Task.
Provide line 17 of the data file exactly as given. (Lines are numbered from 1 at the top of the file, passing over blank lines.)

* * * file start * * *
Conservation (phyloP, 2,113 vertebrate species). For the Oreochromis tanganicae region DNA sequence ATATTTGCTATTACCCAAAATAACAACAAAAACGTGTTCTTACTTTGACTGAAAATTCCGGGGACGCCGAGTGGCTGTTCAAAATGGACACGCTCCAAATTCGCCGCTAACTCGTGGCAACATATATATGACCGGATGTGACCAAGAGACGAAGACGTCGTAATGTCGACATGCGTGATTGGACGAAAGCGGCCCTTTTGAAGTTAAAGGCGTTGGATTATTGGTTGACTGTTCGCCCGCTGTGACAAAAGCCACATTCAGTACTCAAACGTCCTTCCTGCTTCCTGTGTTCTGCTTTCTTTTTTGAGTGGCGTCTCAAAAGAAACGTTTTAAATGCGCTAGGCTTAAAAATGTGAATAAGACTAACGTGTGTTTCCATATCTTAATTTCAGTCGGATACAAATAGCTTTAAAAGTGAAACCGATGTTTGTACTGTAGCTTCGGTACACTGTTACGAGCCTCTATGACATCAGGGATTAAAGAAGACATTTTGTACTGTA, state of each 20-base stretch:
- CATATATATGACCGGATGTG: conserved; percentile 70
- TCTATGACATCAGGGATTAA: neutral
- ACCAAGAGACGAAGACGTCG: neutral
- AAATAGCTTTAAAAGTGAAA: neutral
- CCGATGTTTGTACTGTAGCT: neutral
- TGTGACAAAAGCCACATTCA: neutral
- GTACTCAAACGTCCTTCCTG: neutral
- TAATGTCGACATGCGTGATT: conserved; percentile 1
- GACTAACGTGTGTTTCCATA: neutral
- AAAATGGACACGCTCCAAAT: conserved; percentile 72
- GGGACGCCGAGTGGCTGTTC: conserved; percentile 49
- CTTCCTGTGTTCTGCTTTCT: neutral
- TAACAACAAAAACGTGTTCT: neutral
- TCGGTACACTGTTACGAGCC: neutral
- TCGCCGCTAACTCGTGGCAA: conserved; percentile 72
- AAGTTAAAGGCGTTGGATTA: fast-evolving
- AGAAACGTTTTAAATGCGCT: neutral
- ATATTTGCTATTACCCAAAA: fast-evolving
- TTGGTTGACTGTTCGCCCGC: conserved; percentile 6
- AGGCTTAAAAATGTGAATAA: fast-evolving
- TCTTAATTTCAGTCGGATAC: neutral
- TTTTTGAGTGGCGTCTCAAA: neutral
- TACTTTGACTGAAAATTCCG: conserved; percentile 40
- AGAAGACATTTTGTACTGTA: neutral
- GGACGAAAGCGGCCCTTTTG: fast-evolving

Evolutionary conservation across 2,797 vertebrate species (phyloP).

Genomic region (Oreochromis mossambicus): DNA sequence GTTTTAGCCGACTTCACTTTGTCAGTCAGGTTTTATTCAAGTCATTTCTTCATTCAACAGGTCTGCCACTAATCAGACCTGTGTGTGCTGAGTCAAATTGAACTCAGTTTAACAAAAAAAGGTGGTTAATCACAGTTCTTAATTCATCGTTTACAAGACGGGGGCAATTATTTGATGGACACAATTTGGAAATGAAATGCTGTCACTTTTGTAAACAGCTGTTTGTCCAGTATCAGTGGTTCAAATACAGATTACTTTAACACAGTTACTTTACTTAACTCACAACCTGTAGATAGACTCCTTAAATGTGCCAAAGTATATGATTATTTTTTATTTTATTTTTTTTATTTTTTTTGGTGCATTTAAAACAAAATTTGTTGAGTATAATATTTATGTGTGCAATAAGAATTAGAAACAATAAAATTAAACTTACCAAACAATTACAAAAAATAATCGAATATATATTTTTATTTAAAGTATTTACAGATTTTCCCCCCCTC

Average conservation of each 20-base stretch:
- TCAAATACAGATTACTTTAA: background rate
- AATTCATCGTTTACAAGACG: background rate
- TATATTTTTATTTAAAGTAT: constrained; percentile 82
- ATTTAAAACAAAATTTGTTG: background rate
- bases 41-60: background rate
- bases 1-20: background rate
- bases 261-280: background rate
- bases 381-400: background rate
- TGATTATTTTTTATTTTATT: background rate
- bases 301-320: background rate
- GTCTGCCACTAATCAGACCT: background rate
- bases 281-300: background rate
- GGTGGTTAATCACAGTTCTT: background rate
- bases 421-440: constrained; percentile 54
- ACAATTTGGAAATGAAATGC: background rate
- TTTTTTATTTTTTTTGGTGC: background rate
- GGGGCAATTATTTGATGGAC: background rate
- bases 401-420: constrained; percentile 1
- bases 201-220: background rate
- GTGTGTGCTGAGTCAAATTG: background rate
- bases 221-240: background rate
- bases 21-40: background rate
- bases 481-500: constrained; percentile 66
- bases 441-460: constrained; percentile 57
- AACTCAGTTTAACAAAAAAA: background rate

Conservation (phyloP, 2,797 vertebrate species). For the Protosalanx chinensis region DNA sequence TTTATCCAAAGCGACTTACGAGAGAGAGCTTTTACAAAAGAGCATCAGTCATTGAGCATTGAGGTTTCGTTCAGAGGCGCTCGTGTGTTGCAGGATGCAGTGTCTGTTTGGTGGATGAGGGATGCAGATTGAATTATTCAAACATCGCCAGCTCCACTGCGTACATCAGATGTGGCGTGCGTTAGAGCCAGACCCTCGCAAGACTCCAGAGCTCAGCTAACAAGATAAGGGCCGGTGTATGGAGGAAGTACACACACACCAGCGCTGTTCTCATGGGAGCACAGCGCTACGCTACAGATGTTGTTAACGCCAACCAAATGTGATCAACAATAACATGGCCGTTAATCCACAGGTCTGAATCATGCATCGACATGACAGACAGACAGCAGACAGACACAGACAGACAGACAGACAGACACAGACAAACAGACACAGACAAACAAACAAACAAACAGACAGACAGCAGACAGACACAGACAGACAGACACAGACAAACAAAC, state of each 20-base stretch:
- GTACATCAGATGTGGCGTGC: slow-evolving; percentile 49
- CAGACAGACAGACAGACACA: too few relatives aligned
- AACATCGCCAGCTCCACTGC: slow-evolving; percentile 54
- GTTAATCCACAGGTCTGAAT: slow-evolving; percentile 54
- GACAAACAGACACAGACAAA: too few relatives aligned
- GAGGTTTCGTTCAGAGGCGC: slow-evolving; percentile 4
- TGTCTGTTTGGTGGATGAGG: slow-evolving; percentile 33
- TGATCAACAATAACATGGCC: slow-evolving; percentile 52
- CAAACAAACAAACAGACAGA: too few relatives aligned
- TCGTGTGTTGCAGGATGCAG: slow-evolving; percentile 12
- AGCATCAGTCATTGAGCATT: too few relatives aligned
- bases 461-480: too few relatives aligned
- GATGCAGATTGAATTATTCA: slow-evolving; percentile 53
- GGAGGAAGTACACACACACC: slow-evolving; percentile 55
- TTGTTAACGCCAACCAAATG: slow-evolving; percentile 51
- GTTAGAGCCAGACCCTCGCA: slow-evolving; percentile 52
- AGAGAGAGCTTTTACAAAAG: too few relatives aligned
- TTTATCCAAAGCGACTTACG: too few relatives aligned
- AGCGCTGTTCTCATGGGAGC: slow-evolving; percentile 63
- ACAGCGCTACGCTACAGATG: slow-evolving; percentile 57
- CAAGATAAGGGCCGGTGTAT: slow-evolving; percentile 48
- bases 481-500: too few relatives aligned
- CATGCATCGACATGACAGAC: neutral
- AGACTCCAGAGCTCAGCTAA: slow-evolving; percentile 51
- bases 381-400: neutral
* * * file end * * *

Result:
- AAGTTAAAGGCGTTGGATTA: fast-evolving